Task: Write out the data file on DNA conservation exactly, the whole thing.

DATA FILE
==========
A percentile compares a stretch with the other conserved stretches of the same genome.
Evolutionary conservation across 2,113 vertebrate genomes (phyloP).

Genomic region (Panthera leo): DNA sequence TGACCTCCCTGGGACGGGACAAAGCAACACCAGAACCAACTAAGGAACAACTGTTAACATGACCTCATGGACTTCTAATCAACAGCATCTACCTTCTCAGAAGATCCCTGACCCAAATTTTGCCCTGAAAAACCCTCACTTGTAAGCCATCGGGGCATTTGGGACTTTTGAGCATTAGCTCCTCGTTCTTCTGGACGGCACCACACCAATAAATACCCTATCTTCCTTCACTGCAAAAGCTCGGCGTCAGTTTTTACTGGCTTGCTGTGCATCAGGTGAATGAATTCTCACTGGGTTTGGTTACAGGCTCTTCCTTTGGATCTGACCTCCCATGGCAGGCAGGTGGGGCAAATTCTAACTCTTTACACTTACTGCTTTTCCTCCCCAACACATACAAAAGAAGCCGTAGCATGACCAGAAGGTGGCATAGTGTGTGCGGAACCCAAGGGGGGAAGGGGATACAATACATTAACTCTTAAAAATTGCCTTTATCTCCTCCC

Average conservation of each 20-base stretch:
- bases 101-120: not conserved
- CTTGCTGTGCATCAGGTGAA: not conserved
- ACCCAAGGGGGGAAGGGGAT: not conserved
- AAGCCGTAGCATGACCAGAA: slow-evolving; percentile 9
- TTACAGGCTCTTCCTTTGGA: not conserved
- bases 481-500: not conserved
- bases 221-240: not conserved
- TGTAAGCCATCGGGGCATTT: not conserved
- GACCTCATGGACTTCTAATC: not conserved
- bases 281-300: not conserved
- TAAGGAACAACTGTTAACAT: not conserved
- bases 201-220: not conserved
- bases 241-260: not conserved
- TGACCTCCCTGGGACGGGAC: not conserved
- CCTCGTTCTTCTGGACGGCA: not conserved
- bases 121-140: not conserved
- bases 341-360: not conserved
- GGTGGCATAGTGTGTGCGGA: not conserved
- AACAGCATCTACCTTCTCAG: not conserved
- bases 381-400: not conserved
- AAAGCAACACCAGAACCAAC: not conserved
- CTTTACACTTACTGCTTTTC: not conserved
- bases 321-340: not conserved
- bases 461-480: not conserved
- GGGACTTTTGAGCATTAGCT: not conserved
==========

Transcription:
A percentile compares a stretch with the other conserved stretches of the same genome.
Evolutionary conservation across 2,113 vertebrate genomes (phyloP).

Genomic region (Panthera leo): DNA sequence TGACCTCCCTGGGACGGGACAAAGCAACACCAGAACCAACTAAGGAACAACTGTTAACATGACCTCATGGACTTCTAATCAACAGCATCTACCTTCTCAGAAGATCCCTGACCCAAATTTTGCCCTGAAAAACCCTCACTTGTAAGCCATCGGGGCATTTGGGACTTTTGAGCATTAGCTCCTCGTTCTTCTGGACGGCACCACACCAATAAATACCCTATCTTCCTTCACTGCAAAAGCTCGGCGTCAGTTTTTACTGGCTTGCTGTGCATCAGGTGAATGAATTCTCACTGGGTTTGGTTACAGGCTCTTCCTTTGGATCTGACCTCCCATGGCAGGCAGGTGGGGCAAATTCTAACTCTTTACACTTACTGCTTTTCCTCCCCAACACATACAAAAGAAGCCGTAGCATGACCAGAAGGTGGCATAGTGTGTGCGGAACCCAAGGGGGGAAGGGGATACAATACATTAACTCTTAAAAATTGCCTTTATCTCCTCCC

Average conservation of each 20-base stretch:
- bases 101-120: not conserved
- CTTGCTGTGCATCAGGTGAA: not conserved
- ACCCAAGGGGGGAAGGGGAT: not conserved
- AAGCCGTAGCATGACCAGAA: slow-evolving; percentile 9
- TTACAGGCTCTTCCTTTGGA: not conserved
- bases 481-500: not conserved
- bases 221-240: not conserved
- TGTAAGCCATCGGGGCATTT: not conserved
- GACCTCATGGACTTCTAATC: not conserved
- bases 281-300: not conserved
- TAAGGAACAACTGTTAACAT: not conserved
- bases 201-220: not conserved
- bases 241-260: not conserved
- TGACCTCCCTGGGACGGGAC: not conserved
- CCTCGTTCTTCTGGACGGCA: not conserved
- bases 121-140: not conserved
- bases 341-360: not conserved
- GGTGGCATAGTGTGTGCGGA: not conserved
- AACAGCATCTACCTTCTCAG: not conserved
- bases 381-400: not conserved
- AAAGCAACACCAGAACCAAC: not conserved
- CTTTACACTTACTGCTTTTC: not conserved
- bases 321-340: not conserved
- bases 461-480: not conserved
- GGGACTTTTGAGCATTAGCT: not conserved